And despite what seems like a lot stacked against me, I know I'm lucky in so many other ways. My mom always told me to be strong and to look for the bright side in every situation, and that no matter how bad it seems, it will get better, and to be thankful that it's not worse. If we don't know what it's like to suffer, or to be miserable, we can't appreciate all the good that life has to offer. We can't appreciate our successes if we've never experienced failure. She said it's easy to live and find happiness when life has you on a pedestal and everything is going your way, but you really discover who you are when you are crawling up a mud wall. That it's our adversity that defines our true character. My mom has always been able to put things in perspective for me, and she's never let me wallow in pity. When I would complain about something I didn't have or couldn't do, she quietly say things like "You have never had to study for anything, yet you get A's. Be thankful for that" or "You have such a pretty singing voice, not many people can really sing" or something simple and silly "At least you have straight, white teeth". She forced me to focus of my strengths, gifts and abilities, and not on my deficiencies or insecurities, and to appreciate the good, no matter how little of insignificant it might seem. She's taught me to approach my obstacle with pragmatic thought, perseverance, and a sense of humor. And I carry that with me though every trial and tribulation, and when times are good, I remain humble because of her, and remember the real blessings in life. I might have my fair share of worldly issues, from work and money, to health and vanity, but when it comes right down to it, those miserable times where I was-or am-climbing up that mud wall, I know that what really matters I have in spades. An awesome family, unshakable faith, the most amazing friends, a great husband, hell, my pets even kick ass-and no matter how dizzy I get, or discourage i might be for a few minutes, in the back of my mind, they are there, supporting me and loving me, no matter what.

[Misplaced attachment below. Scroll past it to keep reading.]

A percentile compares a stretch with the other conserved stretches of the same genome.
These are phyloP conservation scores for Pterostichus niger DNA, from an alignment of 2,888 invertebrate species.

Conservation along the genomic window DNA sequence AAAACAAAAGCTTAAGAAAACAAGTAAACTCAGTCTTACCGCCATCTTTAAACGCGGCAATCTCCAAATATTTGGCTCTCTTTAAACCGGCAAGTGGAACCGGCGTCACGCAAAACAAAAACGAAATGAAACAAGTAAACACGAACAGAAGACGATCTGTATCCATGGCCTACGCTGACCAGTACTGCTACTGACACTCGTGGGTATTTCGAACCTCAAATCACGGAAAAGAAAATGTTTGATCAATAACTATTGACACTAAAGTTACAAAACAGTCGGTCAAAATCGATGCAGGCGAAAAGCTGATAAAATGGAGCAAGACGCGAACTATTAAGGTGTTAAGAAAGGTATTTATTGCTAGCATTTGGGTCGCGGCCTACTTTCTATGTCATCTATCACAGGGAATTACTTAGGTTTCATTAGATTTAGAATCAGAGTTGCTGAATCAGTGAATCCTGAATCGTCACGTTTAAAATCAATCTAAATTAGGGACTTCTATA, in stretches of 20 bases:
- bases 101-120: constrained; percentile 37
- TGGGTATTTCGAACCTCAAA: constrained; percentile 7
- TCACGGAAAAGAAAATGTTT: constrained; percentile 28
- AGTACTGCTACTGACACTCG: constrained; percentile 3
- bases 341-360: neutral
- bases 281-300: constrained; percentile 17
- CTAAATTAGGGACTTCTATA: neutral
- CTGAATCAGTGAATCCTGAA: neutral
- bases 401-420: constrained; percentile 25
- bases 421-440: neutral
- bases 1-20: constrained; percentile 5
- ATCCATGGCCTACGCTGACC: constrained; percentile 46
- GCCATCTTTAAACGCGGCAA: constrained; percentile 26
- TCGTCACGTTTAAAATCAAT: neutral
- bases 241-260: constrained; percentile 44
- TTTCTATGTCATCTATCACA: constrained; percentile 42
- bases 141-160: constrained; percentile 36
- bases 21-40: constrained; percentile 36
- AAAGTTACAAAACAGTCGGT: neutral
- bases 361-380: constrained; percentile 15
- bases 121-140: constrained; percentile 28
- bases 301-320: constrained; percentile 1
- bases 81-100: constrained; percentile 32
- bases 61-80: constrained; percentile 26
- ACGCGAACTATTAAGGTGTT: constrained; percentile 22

I give Nic a call and tell him that I'm dizzy, and he tells me he'll meet me at the gym to follow me home, so I feel safe. That's all I needed to hear. I was dizzy, and I knew I would be dizzy running or dizzy sitting on the couch at home, so with my fitness goal in mind, I get back on the treadmill and keep on running.

1 comment:

Anonymous said...

I was catching up with old posts and noticed this one. I can sympathize, cause I've been through many of the tests. My ultimate diagnosis was low grade meniere's, little impact on my daily life, but when it hits, it's not fun.

If you're watching your diet, consider cutting back on salt/sodium. Others with more severe meniere's tell me it makes a difference for them.

Best of luck!